By: Katy Lindenmuth
All you realists out there can probably explain Sara Lov’s timid, haunting voice through genetics: the size and structure of her vocal chords, the exact positioning of her larynx, etc. But perhaps her soft-spoken allure stems from a tumultuous childhood: Kidnapped at the age of four by her own father, Lov was forcibly relocated to Israel and raised by the man she calls “a very interesting, intellectual, creative, artistic person” as well as “a violent sociopath.” (The government prefers “an international fugitive from justice.”) Meanwhile, the other half of Devics was honing his musical talents on the other side of the planet, in Kauai, Hawaii. Evidently, all Dustin O’Halloran needed was Lov (sorry, we couldn’t resist): A former piano prodigy, he mastered the guitar, bass, and drums after meeting Lov in an art class at Santa Monica College, years after she’d been rescued from the Middle East by an uncle. They instantly hit it off, forming both a relationship and a band. Devics’ signature sound became Lov’s quiet but stunning vocals.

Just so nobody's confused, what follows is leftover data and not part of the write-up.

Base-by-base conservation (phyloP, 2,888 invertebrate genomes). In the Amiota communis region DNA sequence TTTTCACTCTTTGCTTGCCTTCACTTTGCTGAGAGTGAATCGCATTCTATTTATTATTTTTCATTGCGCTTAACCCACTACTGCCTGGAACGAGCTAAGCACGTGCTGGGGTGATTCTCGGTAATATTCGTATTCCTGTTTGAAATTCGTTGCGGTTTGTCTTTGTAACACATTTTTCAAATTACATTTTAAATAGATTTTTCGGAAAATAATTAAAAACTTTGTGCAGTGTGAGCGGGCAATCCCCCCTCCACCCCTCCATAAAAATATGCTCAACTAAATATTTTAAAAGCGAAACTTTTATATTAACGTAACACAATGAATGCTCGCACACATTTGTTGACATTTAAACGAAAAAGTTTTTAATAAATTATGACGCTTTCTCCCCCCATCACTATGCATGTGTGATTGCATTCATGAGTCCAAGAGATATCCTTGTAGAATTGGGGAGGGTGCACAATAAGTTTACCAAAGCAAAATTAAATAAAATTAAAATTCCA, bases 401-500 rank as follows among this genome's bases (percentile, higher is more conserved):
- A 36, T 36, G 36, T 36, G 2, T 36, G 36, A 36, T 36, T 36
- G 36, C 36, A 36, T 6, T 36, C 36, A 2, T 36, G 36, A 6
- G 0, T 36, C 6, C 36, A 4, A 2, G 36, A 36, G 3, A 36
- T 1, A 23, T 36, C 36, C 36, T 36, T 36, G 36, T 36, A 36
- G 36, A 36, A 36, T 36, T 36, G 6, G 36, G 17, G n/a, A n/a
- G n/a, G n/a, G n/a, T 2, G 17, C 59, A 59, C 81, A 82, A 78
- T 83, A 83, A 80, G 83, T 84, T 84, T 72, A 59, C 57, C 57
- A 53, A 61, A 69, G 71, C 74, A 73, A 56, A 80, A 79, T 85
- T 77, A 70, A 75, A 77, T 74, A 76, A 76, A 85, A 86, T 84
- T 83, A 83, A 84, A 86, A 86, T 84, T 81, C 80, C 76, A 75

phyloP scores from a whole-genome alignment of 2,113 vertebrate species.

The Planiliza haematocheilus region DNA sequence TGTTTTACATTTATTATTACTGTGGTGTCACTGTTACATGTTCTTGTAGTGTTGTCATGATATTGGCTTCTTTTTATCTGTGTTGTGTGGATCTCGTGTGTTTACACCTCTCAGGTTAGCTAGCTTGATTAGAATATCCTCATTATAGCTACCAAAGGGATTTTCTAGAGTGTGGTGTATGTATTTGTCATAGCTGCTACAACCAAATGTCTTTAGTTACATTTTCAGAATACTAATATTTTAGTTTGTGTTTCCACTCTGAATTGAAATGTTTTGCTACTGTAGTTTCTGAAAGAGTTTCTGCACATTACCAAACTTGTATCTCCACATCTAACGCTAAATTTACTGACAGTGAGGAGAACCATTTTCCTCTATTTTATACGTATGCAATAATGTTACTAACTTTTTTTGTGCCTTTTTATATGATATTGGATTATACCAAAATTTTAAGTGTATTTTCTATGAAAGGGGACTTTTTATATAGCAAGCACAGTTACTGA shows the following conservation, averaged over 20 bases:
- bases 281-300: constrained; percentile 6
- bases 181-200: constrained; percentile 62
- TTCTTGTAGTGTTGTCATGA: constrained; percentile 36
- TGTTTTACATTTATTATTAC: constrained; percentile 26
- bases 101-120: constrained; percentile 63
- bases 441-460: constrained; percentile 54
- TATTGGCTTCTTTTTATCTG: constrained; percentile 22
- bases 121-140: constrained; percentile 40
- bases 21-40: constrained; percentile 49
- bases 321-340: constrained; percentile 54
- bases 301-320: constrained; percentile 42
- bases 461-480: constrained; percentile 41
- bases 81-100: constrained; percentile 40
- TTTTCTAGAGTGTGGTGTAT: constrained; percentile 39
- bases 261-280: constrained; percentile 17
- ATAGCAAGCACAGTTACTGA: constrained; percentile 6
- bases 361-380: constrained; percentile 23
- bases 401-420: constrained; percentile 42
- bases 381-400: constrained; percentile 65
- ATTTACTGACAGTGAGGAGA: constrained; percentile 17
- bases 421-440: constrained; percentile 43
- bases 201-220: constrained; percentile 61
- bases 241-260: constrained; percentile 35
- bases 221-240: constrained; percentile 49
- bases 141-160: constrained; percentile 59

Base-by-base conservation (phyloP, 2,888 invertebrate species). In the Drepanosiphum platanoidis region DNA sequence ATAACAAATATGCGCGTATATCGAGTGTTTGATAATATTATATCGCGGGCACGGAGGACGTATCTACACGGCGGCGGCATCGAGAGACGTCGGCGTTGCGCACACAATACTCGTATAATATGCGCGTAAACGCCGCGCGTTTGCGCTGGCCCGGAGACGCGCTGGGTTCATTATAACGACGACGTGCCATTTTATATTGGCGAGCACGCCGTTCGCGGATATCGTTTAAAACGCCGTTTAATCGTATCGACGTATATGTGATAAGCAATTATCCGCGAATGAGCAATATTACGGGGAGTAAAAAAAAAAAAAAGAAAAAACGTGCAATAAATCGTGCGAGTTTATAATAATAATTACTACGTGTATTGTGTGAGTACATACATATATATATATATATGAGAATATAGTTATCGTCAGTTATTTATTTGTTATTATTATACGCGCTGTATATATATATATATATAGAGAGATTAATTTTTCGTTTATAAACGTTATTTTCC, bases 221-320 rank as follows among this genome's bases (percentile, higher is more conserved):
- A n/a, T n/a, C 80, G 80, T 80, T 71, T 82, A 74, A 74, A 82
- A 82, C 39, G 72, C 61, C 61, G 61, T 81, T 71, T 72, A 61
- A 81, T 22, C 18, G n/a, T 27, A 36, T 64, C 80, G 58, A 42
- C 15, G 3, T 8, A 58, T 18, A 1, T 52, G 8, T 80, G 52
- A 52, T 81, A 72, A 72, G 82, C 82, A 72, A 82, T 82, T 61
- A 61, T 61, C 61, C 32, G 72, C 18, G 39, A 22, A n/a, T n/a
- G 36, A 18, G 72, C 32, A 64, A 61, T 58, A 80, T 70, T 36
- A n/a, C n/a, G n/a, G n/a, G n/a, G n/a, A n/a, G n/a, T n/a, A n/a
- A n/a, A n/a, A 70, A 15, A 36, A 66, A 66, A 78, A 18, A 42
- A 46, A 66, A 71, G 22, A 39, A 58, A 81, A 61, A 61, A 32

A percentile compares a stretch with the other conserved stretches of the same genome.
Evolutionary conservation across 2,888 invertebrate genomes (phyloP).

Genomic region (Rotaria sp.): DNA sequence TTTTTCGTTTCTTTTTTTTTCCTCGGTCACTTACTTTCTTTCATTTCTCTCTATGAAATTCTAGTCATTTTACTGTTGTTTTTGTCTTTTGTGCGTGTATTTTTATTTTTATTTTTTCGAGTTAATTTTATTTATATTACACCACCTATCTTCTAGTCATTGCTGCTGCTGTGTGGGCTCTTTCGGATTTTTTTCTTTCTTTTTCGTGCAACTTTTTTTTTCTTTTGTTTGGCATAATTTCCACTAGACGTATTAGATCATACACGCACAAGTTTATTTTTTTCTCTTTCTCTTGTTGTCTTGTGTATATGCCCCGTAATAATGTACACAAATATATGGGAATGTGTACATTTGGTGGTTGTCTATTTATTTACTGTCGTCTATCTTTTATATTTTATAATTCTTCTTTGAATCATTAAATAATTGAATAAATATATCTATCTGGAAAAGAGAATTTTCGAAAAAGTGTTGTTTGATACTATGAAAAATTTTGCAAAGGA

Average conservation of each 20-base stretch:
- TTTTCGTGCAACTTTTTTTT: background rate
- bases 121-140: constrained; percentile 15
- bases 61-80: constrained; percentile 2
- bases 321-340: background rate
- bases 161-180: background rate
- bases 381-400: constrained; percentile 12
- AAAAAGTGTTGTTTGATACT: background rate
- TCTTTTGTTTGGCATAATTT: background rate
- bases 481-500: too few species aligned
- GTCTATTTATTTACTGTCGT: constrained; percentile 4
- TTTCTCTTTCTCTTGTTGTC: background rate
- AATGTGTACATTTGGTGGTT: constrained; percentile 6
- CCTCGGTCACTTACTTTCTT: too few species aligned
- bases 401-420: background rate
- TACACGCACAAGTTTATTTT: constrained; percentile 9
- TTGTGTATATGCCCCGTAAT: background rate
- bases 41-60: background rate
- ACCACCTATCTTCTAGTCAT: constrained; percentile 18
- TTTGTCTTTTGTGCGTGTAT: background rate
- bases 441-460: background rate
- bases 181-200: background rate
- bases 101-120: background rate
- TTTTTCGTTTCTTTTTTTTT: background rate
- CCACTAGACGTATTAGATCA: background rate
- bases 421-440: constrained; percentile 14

Lov and O’Halloran’s romantic relationship ended after a few years, but Devics endured. (Chad Michael Murray and Sophia Bush should really take a clue from these two.) My Beautiful Sinking Ship, released on U.K. label Bella Union in 2001, led Devics to a string of European tours as well as into a scoring role in director Giuseppe Bertolucci’s L’amore Probabilmente. The duo’s 2003 release, The Stars at Saint Andrea, bolstered their European fan base — particularly in Italy — and left them hungry to conquer their home turf of America. Two upcoming goodies could do just that: Push the Heart, Devics’ fourth album, is out this month, while a five-song EP, Distant Radio, is slated for release in June.